Israel’s Interior Ministry agreed to allow an African-American family of 13 that converted to Judaism to become Israeli citizens.
A drawn-out legal battle over the family’s right to immigrate was the first case in which Israel’s Interior Ministry challenged the validity of a conversion performed abroad by a rabbi from a recognized Jewish community. The Mosley family was converted by Rabbi Arthur Nemitoff, the senior rabbi at a Reform temple in Overland Park, Kansas, Congregation Bnei Jehuda. However, family members did not receive full citizenship upon their arrival in Israel in 2011.
After months of no response from the Jewish Agency, which handles American immigration to Israel, the Mosleys were informed by the Israeli Interior Ministry in 2012 that their request to obtain citizenship had been denied.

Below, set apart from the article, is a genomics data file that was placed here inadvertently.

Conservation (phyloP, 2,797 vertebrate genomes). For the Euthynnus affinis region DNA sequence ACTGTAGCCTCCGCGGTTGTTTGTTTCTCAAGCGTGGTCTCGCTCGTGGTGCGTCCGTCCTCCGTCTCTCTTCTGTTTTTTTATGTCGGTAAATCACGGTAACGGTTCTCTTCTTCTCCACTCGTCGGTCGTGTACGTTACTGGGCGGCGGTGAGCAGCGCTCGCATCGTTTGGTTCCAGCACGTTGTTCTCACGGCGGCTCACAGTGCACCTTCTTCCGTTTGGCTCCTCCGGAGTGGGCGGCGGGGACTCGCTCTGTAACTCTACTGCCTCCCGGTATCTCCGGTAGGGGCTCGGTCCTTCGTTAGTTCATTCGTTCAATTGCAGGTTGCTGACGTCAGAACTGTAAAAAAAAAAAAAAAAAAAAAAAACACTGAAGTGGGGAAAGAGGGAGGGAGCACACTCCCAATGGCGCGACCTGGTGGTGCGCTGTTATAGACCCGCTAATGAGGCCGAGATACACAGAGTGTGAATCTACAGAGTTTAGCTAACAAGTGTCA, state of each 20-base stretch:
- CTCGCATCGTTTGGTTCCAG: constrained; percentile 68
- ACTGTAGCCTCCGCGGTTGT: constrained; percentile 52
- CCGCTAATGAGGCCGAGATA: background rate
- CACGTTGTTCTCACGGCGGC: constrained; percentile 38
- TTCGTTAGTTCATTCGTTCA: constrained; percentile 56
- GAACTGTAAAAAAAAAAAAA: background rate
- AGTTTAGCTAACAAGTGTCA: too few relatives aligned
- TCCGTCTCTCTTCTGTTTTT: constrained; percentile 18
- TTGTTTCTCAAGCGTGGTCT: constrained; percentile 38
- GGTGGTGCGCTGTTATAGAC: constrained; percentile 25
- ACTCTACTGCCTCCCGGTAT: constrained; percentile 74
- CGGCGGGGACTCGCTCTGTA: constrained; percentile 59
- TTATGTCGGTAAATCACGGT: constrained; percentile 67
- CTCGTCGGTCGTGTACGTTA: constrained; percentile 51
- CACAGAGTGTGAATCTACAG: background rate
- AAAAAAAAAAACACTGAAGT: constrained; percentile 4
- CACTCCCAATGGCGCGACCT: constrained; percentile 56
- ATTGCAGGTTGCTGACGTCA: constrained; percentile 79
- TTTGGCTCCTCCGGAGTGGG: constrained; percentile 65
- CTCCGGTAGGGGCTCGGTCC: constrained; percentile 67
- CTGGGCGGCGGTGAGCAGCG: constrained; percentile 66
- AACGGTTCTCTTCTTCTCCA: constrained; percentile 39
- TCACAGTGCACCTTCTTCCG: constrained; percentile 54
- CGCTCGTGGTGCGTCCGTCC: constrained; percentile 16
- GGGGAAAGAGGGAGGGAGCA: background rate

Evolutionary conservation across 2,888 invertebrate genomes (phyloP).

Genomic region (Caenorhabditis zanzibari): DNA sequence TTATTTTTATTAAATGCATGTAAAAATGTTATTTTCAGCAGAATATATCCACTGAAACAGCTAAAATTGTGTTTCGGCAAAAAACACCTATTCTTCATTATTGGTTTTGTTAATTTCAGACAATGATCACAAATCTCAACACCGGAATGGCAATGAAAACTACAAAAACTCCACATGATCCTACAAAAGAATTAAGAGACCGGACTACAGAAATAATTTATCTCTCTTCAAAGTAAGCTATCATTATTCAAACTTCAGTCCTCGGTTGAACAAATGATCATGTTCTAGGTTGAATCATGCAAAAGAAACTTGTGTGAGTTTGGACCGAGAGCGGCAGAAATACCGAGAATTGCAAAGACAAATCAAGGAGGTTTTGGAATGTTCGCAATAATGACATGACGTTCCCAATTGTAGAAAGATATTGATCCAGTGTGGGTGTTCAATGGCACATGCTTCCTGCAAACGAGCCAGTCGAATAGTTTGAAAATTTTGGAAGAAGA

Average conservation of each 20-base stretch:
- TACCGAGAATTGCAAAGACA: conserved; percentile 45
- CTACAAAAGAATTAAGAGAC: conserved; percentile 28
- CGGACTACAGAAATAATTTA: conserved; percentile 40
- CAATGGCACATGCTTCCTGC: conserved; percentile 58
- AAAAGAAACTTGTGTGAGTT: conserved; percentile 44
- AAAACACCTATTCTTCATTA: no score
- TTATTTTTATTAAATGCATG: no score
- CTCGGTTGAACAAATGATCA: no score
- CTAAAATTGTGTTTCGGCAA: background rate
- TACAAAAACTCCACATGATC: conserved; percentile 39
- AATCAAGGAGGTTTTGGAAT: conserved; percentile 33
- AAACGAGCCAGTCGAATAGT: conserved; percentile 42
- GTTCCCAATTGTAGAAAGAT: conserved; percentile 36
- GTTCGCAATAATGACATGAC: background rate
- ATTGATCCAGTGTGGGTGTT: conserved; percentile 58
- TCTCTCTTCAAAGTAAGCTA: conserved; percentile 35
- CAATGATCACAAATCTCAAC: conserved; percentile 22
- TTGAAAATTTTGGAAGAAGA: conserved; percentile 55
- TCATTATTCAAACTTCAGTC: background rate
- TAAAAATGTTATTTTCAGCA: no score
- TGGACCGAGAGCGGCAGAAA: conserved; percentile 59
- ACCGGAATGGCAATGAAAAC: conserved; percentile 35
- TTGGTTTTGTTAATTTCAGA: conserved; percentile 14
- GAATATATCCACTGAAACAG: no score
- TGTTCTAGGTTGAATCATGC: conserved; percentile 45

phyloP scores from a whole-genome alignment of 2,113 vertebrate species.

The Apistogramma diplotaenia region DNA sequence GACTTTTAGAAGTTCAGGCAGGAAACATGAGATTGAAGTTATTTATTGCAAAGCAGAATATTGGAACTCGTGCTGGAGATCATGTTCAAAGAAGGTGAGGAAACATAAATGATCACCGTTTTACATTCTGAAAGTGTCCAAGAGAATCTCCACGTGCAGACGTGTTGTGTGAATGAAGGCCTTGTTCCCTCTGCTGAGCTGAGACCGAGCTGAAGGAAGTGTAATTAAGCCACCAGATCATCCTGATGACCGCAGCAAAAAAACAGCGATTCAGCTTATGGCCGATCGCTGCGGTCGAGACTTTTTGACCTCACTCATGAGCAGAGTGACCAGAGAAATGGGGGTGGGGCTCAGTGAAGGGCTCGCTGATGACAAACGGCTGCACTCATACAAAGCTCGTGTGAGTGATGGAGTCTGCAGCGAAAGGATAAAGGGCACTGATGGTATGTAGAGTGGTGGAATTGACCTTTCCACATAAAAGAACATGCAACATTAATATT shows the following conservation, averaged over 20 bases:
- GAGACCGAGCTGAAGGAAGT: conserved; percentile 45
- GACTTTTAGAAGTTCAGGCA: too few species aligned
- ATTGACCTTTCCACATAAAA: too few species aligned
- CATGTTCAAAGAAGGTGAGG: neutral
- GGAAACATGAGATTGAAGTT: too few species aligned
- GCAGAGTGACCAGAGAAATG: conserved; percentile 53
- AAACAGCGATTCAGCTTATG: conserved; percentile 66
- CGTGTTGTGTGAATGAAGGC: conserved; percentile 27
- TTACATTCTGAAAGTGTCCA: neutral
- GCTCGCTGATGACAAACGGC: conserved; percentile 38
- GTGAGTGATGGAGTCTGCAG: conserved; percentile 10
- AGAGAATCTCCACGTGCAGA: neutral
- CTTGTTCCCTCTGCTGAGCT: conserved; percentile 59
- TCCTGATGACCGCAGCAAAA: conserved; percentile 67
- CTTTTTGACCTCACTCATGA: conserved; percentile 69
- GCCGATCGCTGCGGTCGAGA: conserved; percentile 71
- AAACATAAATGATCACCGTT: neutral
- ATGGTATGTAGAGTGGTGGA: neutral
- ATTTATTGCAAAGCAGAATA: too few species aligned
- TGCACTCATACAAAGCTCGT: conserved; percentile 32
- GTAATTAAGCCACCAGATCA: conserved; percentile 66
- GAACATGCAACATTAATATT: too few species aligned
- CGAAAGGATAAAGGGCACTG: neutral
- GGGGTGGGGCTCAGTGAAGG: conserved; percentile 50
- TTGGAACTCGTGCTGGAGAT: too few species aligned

The Conservative movement’s Rabbinical Assembly of Israel and the Reform movement’s Israel Religious Action Center appealed the ruling to Israel’s Supreme Court.
The Interior Ministry reversed its decision to deny citizenship last month.
“This family suffered after undergoing a conversion that met all the requirements of Israeli law,” Rabbi Andrew Sacks, the director of the Israeli Rabbinical Assembly told Haaretz. “They were left to fend for themselves. Had they not had good legal representation, they would continue to fend for themselves.”